New research data out today shows that the rate of new malware variants released by malicious attackers continues to break records. According to the G DATA SecurityLabs Malware Report, new malware types were discovered less than every four seconds and 4.1 million new strains were found in the second half of 2014, an increase of close to 125 percent over the first half. Over the course of the entire year, nearly 6 million new malware strains were discovered. This is a 77 percent increase over 2013.
The data shows that in the second half of 2014, Trojans still remained atop the categories tracked by G DATA researchers, but could be on pace to be supplanted by adware. Adware showed the highest rate of growth among all of the malware categories, at a rate of 31.4 percent. While the number of new downloaders was on the rise during the second half, adware's growth rate outpaced that rise to take over the number two spot on the malware category chart. Meanwhile, spyware increased in prevalence while backdoors decreased, putting them in the number four and five spot, respectively.
Interestingly, while rootkits ranked ninth in the categories list, the second half of the year saw a huge spike in their prevalence. The report showed that there were 18 times more new variants than in the first half of 2014.
Specifically within the Trojan market, researchers reported that the second half of the year was novel in that there were no significant innovations compared to previous years.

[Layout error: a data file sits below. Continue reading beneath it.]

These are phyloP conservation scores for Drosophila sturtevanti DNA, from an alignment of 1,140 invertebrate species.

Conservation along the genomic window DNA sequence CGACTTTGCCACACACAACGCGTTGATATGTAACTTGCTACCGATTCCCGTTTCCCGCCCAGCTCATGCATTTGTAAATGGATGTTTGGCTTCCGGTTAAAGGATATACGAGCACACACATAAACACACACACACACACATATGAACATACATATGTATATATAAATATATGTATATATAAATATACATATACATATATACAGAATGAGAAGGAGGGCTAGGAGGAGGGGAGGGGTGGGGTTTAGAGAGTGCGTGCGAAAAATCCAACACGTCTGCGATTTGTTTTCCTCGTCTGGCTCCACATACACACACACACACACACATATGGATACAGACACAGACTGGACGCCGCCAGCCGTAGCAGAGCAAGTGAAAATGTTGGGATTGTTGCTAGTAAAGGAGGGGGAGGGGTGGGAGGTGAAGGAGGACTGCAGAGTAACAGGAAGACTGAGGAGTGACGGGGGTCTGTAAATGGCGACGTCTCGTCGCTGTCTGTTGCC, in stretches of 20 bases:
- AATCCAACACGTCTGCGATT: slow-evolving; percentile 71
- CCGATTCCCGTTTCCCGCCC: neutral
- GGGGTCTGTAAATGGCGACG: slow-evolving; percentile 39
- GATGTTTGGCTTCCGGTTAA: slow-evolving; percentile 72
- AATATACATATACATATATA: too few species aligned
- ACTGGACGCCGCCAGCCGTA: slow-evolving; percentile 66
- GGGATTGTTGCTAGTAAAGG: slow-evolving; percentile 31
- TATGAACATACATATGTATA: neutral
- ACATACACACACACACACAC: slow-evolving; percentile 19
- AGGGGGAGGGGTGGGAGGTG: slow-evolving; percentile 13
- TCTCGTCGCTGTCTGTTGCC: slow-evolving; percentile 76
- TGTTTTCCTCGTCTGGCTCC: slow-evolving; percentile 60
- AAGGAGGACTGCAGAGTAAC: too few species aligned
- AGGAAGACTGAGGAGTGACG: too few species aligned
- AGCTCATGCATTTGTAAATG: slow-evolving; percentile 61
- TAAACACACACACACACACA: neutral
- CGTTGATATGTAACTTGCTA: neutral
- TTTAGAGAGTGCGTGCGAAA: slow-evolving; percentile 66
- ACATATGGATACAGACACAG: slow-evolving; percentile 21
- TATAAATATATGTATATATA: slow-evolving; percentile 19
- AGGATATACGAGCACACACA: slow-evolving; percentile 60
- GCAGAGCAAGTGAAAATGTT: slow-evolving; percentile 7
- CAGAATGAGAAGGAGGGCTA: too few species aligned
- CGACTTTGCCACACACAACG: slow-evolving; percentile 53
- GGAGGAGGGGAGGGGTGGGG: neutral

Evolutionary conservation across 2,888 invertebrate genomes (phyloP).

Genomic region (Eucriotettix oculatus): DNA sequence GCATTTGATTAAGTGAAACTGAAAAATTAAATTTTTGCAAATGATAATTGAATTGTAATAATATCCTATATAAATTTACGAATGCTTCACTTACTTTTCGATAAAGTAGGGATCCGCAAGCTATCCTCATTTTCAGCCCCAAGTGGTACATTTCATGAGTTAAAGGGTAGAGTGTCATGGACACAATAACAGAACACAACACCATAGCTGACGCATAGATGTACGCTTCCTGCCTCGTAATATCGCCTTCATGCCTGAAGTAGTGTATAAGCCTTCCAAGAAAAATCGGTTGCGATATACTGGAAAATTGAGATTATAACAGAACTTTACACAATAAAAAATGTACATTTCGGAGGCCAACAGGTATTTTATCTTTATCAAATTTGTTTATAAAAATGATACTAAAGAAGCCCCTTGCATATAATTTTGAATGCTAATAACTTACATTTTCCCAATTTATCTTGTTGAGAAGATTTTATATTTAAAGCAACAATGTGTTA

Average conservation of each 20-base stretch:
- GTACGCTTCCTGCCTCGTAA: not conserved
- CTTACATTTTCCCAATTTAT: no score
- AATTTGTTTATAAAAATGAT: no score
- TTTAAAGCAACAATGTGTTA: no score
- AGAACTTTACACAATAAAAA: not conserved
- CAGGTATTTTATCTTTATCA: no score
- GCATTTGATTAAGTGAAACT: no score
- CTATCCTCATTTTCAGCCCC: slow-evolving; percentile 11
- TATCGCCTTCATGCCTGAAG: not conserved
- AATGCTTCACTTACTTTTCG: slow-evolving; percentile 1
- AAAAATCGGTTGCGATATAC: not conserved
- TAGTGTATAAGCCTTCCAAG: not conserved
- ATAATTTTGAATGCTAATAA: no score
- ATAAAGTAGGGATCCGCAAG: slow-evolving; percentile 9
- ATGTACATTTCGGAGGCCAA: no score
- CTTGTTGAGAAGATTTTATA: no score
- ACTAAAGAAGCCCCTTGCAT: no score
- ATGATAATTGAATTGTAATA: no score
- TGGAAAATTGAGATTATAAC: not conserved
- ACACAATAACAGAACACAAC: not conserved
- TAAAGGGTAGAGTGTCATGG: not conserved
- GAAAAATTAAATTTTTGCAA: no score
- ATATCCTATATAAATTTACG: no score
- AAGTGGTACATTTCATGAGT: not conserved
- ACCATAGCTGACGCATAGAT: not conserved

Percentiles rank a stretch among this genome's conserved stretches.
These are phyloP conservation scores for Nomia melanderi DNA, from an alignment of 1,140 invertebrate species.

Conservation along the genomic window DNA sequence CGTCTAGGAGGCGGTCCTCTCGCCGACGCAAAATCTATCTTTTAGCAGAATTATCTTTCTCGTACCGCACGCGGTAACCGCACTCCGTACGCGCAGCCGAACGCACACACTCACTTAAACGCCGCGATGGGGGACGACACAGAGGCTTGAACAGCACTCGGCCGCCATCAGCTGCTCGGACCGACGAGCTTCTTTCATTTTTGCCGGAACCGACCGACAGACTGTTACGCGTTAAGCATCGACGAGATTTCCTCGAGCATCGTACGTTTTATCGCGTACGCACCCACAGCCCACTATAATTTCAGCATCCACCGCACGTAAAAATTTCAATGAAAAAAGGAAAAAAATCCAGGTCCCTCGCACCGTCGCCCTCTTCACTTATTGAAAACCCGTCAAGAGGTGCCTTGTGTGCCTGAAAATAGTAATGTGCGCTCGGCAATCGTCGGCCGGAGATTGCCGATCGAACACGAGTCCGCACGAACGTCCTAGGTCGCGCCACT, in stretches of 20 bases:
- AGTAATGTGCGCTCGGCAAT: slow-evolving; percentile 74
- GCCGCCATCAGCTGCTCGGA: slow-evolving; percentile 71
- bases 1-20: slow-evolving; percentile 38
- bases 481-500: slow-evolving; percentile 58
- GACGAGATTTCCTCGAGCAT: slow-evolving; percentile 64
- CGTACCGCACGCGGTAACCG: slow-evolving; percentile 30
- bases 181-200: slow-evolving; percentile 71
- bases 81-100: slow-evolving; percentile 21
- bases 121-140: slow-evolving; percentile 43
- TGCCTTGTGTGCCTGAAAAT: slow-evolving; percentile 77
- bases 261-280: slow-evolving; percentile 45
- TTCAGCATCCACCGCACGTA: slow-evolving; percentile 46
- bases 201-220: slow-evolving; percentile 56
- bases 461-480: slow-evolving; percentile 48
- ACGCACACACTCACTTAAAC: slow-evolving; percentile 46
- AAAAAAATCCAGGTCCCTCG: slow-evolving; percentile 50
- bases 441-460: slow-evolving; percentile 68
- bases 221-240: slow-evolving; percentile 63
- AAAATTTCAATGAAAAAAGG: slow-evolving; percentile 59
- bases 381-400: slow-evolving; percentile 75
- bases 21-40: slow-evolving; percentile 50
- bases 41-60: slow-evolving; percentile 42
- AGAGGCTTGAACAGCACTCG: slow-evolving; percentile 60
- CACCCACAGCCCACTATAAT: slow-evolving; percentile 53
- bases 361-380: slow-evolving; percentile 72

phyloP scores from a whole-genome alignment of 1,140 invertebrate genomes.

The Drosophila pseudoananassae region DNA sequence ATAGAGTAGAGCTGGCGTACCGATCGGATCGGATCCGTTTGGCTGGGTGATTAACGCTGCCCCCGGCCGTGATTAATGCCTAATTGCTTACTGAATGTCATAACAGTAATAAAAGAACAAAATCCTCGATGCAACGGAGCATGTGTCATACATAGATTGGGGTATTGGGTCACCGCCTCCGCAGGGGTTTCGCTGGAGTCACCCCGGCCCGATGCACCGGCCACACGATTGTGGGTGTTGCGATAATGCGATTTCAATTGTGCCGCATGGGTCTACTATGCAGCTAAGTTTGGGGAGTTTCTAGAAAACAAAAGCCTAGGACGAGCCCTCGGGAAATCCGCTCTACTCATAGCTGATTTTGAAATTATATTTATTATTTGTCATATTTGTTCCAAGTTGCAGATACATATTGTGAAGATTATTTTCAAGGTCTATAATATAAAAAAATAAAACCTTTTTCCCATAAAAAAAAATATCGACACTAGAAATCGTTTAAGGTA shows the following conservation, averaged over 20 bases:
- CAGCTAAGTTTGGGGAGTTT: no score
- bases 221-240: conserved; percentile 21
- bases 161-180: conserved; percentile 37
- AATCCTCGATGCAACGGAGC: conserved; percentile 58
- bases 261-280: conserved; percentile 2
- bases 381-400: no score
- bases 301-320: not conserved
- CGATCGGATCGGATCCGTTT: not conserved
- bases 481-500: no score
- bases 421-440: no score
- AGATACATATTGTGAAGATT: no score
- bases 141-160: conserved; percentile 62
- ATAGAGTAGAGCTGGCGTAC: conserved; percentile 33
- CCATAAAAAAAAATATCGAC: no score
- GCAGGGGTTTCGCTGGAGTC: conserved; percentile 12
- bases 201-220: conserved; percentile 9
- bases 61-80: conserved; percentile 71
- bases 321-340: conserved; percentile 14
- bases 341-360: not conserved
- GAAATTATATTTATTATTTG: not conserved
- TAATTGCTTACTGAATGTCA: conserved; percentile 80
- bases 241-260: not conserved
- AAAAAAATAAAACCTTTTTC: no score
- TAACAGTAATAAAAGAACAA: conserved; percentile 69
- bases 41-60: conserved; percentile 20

"In the past, more and more new Trojans have been appearing very quickly in this sector over the years, with new groups in the background using new attack methods. However, in recent months there have been few changes to report," the study said, explaining that in spite of this the volume of attacks is still rising. According to G DATA, the number of banking Trojan attacks rose by 44.5 percent.
The authors speculated that the banking Trojan market seems to have consolidated due to a number of reasons.
"Improved security measures by banks are making it more and more difficult for online bank robbers to get money from bank customers," explains Ralf Benzmüller, head of G DATA SecurityLabs.
Some of the factors at play include an increase of criminal prosecutions against attackers, improved two-factor authentication measures and greater dependence by banks on anomaly detection to reduce fraud. As researchers explained, there's an increased risk for criminals and fraud takes more effort for lower yield. There's also a higher barrier to entry as attacks take "a certain amount of expertise and infrastructure" to carry out.